Recovery Favors Commodities And Infrastructure-Linked Stocks

This article was written with Oliver Pursche, the Co-Portfolio Manager of GMG Defense Beta Fund. It was part of a series of articles developed under an agreement with to work with a variety of contributors and assist them in delivering actionable investment ideas each week. The site, is one of the top 500 sites in the world with nearly 10 million subscribers and nearly 100 million page views a month.

I’m going to go out on a limb here and inside of 24 hours I’ll either be very right, or very wrong. Since content lives on the Internet forever, I’m feeling like I’m very right. When fourth quarter GDP numbers are released today I think there’s going to be a nice upside surprise. And this surprise will be all the nicer given the negative sentiment permeating the market.

And I’ll go a little bit further. With the European Central Bank moving aggressively to stem the sovereign debt crisis, the U.S. Federal Reserve continuing its bond purchases and easy monetary policy, and growth in China and other emerging and established markets coming in stronger than expected, I believe the first and possibly second quarter of 2012 will prove to be rewarding for investors.

Since the global recovery–tepid and halting though it may be–is infrastructure rather than consumer driven, I believe investors should overweight commodities and consider equities linked to commodities. For our fund, I’ve been buying Cliffs Resources (CLF), Monsanto (MON), and Caterpillar (CAT).

Appealing ETFs for their diversified commodity exposure: PowerShares DB Agriculture (DBA), PowerShares DB Base Metals (DBB) and PowerShares DB Energy (DBE).

Cliffs is an international iron ore producer and a significant producer of high- and low-volatile metallurgical coal, while of course CAT is one of the world’s largest manufacturer of construction and mining equipment, diesel and natural gas engines, industrial gas turbines and diesel-electric locomotives. Both of these companies tap into the infrastructure investments that are on the upswing.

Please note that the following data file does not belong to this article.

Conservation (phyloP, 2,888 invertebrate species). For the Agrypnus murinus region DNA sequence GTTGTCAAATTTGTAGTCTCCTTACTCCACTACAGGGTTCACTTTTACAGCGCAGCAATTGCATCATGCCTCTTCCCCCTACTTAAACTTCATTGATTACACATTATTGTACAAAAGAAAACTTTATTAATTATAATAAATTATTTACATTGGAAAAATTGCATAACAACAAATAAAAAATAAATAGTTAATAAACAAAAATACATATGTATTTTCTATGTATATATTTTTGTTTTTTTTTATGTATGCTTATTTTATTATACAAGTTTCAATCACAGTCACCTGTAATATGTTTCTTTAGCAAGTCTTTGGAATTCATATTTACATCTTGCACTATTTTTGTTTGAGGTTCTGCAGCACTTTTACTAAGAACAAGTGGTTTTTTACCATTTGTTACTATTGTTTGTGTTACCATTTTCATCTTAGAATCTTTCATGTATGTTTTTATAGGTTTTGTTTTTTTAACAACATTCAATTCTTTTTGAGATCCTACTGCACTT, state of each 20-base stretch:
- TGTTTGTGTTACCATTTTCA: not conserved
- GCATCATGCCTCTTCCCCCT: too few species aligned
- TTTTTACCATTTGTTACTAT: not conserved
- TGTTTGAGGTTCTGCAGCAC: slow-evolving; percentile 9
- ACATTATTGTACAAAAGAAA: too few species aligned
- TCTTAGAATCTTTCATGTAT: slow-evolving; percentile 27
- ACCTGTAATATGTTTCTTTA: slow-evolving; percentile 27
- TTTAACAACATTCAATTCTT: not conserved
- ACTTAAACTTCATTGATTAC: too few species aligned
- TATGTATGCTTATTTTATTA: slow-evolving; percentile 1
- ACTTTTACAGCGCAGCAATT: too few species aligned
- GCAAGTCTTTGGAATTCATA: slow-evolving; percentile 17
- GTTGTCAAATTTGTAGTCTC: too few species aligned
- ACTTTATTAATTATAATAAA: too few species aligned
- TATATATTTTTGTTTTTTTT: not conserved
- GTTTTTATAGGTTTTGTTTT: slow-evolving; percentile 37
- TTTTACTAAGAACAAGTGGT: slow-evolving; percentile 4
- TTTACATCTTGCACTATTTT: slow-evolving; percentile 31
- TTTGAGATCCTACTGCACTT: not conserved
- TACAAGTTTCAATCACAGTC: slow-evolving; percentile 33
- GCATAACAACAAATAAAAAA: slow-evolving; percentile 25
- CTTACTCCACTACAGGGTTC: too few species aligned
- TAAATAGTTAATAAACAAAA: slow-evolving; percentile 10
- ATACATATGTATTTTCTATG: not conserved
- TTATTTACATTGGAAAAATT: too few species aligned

The ETFs mentioned provide exposure to core commodities in agriculture, metals and energy, which in an economy recovering on a global scale, I think will become more valuable. For instance, the PowerShares DB Base Metals Fund is an index composed of futures contracts on some of the most liquid and widely used base metals–aluminum, zinc and copper and as a result reflects the performance of the global industrial metals sector. The PowerShares DB Agriculture Fund is composed of futures contracts on highly liquid and widely traded agricultural commodities such as cattle, soybeans and wheat and provides exposure to the global agricultural trends. Finally, the PowerShares DB Energy Fund holds futures contracts on energy commodities such as light sweet crude oil (WTI), heating oil, Brent crude oil, gasoline and natural gas.

Another way to gain agricultural exposure on a global scale with a stock that I like and which is held by the fund is Monsanto, one of the world’s largest manufacturers of seeds and herbicides. By some counts, Monsanto has 90% market share in each of its core markets, a figure that, accurate or no, clearly links MON to global agricultural trends.

Special Offer: Click here to get top-ranked energy stocks with big payouts in Forbes’ Free Special Investment Report: 10 Energy Stocks With Fat Yields.

There’s gloom out there to be sure. So far, corporate earnings have failed to really impress (See JPM, GOOG, etc.). Through the first 2 weeks of earnings, the ratio of negative-to-positive pre-announcements has been the worst since 2008. In looking at 110 companies that have pre-announced and announced fourth quarter earnings, only 51% have surprised on the upside, compared to an average of 76% since the economic recovery began in 2009.

So investors have a right to be cautious. But there’s a bullish argument to be made for stocks, and as investors we need to recognize three main points:

Slowing revenue growth and stalling margin expansion are a natural part of a maturing business cycle.
Given the overall global environment, overall earnings and moderate growth expectations, equities are somewhere between slightly undervalued to fairly valued, depending on the metrics utilized.
Economic activity is improving and has been stronger than most investors, strategists, and analysts had been expecting (recall all those calls last summer that the U.S. would fall into a recession in the fourth quarter of 2011 and that Europe will suffer a deep recession).
In my mind, these trends are incontrovertible and point to an infrastructure-based recovery that offers investors in commodities and some choice stocks connected to them.

More Posts

Scroll to Top